If you are a tenant:
- Ask the building/property manager about the e-waste and universal waste program in the building. If you can and do decide to make your own arrangements, be prepared to offer poof to the building management that such materials are being properly handled by your contractor.
- Look for take-back programs run by numerous retailers and manufacturers. Talk to your IT supplier or check this guide to find a recycling solution. For consumers in NYC, there are around 80 e-recycling drop-off locations including Staples, Best Buy, Goodwill and the Salvation Army.
- Look for mail-back programs like Terracycle, which offers e-waste zero-waste boxes that you fill and ship back; Call2Recycle, which runs a similar program for batteries and cell phones; and companies like NLR and ALR for bulbs.
- If possible, donate your working electronics. This will save on waste removal costs, and you may get a tax receipt. Check our donation assistance page for resources, see stories of donation in action, and if you are in NYC, check the WasteMatch program.
How is E-Waste Recycled?
While the process varies, in general, this is what happens to your e-waste after it gets picked up from your office/building and sent to a recycler.
- Your old electronics might be inspected to see if they any items can be resold or refurbished, or if any parts can be reused. They may be dismantled into material type – plastics, circuit boards etc.
- Items that cannot be reused are generally shredded at a recycling plant. Many facilities use an optical sorting system to identify materials using a laser beam, and separate them into plastic, metal and computer chips.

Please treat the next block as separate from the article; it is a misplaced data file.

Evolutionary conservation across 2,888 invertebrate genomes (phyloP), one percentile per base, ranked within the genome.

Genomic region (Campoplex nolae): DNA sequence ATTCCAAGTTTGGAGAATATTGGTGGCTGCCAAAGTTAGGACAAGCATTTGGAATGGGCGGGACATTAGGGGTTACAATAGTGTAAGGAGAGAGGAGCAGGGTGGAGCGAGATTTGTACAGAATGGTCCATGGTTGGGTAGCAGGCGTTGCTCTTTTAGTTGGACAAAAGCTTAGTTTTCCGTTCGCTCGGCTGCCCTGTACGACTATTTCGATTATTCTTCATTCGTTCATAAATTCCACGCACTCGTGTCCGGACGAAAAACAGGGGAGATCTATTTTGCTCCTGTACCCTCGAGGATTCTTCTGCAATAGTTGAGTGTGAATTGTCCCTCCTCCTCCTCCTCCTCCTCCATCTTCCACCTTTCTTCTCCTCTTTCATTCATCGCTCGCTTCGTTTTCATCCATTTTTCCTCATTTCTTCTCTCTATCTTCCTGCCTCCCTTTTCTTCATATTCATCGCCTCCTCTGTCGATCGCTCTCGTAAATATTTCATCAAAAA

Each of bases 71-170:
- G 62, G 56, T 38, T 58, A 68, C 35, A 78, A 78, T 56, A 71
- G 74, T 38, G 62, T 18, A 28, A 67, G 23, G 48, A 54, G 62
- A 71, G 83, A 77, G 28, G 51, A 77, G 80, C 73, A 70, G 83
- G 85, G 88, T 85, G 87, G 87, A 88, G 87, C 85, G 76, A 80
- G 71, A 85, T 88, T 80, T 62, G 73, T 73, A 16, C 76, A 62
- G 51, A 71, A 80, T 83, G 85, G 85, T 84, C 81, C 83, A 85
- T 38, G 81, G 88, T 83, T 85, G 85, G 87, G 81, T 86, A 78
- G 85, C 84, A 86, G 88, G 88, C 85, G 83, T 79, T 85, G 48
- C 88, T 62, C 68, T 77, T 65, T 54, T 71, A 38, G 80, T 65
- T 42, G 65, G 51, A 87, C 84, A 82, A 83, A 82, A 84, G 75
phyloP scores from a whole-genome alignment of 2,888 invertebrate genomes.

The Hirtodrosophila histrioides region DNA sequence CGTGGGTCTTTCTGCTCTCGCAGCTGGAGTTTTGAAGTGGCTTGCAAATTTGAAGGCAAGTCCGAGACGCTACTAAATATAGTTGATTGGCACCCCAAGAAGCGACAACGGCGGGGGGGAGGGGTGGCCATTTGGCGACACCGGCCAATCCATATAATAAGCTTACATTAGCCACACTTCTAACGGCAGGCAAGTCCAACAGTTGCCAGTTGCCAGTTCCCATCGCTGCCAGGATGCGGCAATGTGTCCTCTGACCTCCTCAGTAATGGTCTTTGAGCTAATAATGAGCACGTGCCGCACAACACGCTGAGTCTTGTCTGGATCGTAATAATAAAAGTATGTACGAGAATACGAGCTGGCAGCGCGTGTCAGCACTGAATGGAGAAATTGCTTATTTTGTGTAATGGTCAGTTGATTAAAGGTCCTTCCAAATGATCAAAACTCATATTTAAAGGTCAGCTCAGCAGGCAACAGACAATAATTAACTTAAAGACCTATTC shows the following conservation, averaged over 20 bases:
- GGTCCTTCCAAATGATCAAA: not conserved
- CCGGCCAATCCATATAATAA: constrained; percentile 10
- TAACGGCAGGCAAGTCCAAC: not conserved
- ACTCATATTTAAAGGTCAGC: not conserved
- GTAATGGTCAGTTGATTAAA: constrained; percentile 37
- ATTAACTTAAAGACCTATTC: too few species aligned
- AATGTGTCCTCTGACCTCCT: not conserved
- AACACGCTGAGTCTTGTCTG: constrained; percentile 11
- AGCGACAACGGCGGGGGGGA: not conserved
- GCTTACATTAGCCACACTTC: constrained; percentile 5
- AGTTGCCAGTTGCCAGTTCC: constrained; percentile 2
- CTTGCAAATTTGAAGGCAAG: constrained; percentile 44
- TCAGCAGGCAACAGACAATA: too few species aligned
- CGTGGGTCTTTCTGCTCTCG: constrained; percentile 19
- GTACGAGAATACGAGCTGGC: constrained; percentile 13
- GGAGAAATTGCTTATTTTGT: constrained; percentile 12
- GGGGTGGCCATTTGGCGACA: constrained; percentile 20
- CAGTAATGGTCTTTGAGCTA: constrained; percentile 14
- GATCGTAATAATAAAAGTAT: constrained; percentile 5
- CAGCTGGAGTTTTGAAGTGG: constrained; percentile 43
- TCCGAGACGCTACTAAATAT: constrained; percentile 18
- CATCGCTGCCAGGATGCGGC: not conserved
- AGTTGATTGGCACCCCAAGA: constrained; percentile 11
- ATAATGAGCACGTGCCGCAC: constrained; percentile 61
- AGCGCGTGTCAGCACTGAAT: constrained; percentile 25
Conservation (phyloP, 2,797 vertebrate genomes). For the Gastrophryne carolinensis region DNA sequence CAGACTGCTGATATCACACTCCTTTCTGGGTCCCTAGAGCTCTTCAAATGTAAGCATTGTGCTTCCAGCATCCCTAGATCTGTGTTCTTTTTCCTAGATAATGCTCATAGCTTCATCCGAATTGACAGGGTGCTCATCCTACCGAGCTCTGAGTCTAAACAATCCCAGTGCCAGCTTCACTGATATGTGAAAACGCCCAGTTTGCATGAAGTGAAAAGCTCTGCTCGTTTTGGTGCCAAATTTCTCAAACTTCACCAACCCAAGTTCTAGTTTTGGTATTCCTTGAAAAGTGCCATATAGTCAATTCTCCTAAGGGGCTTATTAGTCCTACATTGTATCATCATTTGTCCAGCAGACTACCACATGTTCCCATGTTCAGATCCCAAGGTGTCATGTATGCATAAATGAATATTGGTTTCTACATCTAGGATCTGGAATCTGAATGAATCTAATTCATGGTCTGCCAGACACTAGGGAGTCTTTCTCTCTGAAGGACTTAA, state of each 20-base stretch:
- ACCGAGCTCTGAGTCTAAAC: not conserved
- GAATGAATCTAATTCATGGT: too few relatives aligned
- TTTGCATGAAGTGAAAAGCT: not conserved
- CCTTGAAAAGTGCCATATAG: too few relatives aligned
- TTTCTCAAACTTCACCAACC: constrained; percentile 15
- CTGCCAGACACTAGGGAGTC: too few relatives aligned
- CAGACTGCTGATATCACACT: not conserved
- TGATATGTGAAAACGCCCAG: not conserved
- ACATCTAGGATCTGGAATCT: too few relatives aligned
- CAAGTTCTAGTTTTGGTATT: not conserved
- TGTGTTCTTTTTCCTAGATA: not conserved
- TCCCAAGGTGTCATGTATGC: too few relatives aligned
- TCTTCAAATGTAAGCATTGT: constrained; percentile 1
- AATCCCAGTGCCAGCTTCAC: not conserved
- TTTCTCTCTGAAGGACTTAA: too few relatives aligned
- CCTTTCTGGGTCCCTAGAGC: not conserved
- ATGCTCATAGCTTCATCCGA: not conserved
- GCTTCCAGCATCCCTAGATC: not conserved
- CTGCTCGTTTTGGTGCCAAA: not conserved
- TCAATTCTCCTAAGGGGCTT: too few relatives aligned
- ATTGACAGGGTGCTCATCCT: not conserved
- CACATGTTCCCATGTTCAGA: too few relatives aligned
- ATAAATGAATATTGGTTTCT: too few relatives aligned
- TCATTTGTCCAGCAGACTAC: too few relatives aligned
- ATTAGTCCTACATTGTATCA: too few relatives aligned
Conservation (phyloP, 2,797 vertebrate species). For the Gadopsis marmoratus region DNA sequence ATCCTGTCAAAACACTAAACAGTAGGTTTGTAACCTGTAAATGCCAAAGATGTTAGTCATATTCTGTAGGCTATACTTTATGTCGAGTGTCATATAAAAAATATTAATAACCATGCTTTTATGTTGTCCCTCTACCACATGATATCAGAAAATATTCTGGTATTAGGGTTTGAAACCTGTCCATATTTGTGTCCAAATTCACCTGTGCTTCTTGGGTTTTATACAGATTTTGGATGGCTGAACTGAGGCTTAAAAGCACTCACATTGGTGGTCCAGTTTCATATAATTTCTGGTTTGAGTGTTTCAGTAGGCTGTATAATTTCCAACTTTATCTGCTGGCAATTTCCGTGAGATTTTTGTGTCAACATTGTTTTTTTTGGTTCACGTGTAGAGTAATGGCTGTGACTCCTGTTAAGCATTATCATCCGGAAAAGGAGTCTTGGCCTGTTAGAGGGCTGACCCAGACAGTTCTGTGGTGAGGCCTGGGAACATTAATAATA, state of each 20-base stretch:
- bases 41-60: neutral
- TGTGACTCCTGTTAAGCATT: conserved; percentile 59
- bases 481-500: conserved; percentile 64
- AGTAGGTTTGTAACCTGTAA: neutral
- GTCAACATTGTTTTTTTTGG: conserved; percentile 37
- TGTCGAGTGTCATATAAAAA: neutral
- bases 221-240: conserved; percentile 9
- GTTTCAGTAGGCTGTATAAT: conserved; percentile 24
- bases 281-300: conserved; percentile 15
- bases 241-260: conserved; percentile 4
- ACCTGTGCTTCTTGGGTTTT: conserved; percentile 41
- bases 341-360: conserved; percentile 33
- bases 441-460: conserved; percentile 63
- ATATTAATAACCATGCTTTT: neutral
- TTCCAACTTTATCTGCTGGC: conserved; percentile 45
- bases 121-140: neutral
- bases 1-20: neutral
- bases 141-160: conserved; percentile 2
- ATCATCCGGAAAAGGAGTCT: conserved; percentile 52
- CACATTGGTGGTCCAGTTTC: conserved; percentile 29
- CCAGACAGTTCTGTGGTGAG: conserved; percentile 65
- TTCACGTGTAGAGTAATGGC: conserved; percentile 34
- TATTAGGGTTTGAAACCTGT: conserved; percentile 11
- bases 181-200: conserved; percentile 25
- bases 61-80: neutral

- The sorted materials are then sold globally, where they are recycled. E-waste can be a valuable resource since it is easier to extact some heavy metals like gold and lead from e-waste than from ore itself. Some materials are recycled here in the U.S.
How is Universal Waste Recycled?
The process varies depending on the type of universal waste. Here is how mercury-filled lamps are generally processed:
- The processing machine separates the lamp into its recyclable component parts.
- It captures and filters the mercury vapor and mercury-rich phosphor powder so that it can be reused.
- The remaining components (aluminum end-caps, glass) are then mechanically separated.
(VIDEO) Watch how the “lamp machine” works at recycler NLR or learn more at ALR.
How big is the problem?
In the U.S., a typical building generates close to one ton of e-waste every few months. (Here are two examples: 18 tons of e-waste collected from one building in the first two weeks of a new e-waste program; 2484 pounds of e-waste collected in two hours.)
The United Nations Environment Program calls e-waste the “fastest growing waste stream in the world.” Another study predicts that by 2017, the volume of e-waste will weigh almost as much as 2000 Empire State Buildings.
With many buildings beginning to switch to LED lights, an increasing amount of universal waste, particularly mercury-filled lamps, is being generated.